To enter the Great Pyramid, one must first enter the cave El-Mamun. A would-be robber bored into the limestone here in around 600 AD. This tunnel goes in approximately 50 ft (15.2 m) to a point they were supposedly about to give up, but heard a noise inside and re-directed the tunnel to the left.

There they hit the Red Granite casing on one of the interior passages and by following it (the tools they had couldn’t cut granite), they eventually located the Great Pyramid’s interior. From the end of this tunnel, one climbs about 120 ft (36.6 m) stooped over in a space barely 1 yard/meter high.

This section is fairly steep with an approximate 30-degree incline. Without the wooden boards fastened to the stone for footing, it would be almost impossible to make this climb while carrying gear. For me, this path created a whole new meaning to the term “walk like an Egyptian.”

Walking With The King

Next you enter the Grand Hall. It’s also inclined but now about 40 ft (12.2 m) tall with a corbled (stepped) ceiling. After trudging up another 120 ft (36.6 m) up the grand hall one finally reaches the entry to the King’s Chamber, which is another tunnel. This time, however, it’s level and about 10 sq.ft (1 sq.m) and perhaps 20 ft (6.1 m) long.

The King’s Chamber is about 40 ft (12.2 m) long, 20 ft (6.1 m) wide and 20 ft (6.1 m) high. The walls, floor and ceiling are all made of Red Granite. The granite blocks that make up the walls are huge. The one over the door is nearly 8 ft (2.4 m) high 14 ft (4.3 m) long and 5 ft (1.5 m) thick, yet all the blocks fit so tightly you can’t get a business card between them. They are polished to a surprisingly smooth finish.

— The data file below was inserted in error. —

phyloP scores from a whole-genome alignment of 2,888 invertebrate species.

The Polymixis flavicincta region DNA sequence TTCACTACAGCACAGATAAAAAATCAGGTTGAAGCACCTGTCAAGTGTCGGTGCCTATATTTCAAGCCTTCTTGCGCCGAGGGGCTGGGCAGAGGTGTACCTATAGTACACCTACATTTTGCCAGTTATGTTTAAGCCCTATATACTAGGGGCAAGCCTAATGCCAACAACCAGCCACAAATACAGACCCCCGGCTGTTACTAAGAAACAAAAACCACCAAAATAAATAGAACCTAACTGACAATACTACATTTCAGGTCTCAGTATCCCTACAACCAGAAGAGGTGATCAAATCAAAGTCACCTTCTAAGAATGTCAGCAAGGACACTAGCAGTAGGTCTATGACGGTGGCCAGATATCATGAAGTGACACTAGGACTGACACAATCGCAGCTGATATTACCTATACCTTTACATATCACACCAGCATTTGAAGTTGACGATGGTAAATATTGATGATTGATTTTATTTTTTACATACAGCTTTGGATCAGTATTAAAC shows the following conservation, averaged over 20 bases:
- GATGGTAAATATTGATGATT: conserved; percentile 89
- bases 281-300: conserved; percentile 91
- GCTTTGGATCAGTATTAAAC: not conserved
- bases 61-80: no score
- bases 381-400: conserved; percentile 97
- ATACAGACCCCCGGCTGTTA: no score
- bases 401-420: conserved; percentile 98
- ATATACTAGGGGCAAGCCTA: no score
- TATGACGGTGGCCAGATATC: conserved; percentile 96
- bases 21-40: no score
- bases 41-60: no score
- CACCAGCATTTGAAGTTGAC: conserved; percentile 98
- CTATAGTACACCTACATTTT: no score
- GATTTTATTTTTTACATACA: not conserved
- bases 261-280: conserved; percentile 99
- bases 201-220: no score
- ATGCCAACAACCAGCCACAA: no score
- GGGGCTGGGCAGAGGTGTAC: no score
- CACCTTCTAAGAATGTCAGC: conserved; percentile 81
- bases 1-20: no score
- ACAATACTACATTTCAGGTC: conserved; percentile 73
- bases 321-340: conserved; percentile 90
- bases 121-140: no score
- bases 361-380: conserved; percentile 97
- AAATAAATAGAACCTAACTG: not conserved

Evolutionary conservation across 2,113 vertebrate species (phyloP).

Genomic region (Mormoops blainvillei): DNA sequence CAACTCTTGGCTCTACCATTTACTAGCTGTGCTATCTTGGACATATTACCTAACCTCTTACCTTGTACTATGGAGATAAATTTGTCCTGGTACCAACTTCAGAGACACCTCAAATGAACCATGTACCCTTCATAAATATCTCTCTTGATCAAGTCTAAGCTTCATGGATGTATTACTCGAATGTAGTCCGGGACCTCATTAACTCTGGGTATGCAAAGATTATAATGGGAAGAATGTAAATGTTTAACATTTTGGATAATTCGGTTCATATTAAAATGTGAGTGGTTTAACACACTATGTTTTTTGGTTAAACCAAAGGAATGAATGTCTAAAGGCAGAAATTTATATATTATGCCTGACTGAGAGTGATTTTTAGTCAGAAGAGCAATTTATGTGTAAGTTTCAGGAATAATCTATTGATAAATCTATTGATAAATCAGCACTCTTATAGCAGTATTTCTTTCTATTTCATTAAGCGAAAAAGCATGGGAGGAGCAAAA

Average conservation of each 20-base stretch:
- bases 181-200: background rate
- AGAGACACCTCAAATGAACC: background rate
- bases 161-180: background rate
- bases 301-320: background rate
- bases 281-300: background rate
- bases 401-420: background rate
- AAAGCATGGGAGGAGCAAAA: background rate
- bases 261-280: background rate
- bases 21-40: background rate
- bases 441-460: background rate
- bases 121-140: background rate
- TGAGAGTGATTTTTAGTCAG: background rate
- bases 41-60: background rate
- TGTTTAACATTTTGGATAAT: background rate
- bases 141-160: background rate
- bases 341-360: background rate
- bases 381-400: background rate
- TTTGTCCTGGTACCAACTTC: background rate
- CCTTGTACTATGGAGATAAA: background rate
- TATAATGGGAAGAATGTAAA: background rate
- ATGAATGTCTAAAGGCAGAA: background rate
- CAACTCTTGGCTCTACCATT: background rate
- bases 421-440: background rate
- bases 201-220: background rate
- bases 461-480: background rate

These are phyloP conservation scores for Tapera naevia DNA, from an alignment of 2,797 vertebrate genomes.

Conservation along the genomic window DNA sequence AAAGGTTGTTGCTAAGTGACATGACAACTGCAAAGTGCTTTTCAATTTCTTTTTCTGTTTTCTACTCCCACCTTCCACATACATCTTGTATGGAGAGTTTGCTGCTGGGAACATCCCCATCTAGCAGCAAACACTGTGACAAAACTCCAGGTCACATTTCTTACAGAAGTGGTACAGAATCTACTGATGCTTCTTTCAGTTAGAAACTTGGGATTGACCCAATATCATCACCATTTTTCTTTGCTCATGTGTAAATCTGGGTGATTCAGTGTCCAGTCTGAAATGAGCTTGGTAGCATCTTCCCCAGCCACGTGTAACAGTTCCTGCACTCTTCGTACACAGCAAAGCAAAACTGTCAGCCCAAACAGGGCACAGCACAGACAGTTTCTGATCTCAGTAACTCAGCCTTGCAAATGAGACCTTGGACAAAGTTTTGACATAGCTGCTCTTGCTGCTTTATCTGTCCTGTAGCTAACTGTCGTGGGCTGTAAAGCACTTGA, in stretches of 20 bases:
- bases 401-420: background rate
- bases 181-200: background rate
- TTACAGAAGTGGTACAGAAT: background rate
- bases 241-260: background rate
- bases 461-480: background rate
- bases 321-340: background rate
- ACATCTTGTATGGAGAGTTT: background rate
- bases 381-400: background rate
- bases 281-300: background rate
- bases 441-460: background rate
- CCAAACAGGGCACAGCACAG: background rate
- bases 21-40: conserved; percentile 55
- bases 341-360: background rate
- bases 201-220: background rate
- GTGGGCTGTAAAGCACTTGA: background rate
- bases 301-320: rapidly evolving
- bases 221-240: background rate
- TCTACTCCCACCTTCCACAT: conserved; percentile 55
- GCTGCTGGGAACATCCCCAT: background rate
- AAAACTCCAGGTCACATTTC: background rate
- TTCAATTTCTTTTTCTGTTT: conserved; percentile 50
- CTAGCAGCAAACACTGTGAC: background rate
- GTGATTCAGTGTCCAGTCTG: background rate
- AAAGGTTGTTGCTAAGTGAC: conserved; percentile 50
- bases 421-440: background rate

However, it was kind of a pain just to get this far (and this was the easy part). When I expressed concern about getting the gear up to the King’s Chamber, I was encouraged to hear the producer’s plan to hire some locals to haul our gear in and out. He acknowledged the degree of difficulty, and he was right.

The producer was also right about the acoustics in the King’s Chamber. It sounded very weird inside there. Think of the “livest room” you’ve ever experienced, and then double that. It was acoustically “solid as a rock.” Given a minimum of 200 ft (61 m) of stone in all directions, it should be.

On The Skids

Our crew had a heavy heap of equipment (larger than my gear pile). So, our fearless leader decided we would go to a wood shop and have a skid made that could be dragged up the incline. After measuring the passages, we were off the next day to find a “wood shop” known to the staff’s hired Egyptian cab driver.

When we arrived at the shop, I was underwhelmed to say the least. Our wooden skid was promised to be ready in a few days. The crew (Photo 2) were already scheduled to explore/plan for other parts of the film, so I tagged along. During these few days it became obvious that the producer and his financial backers were following two somewhat different game plans.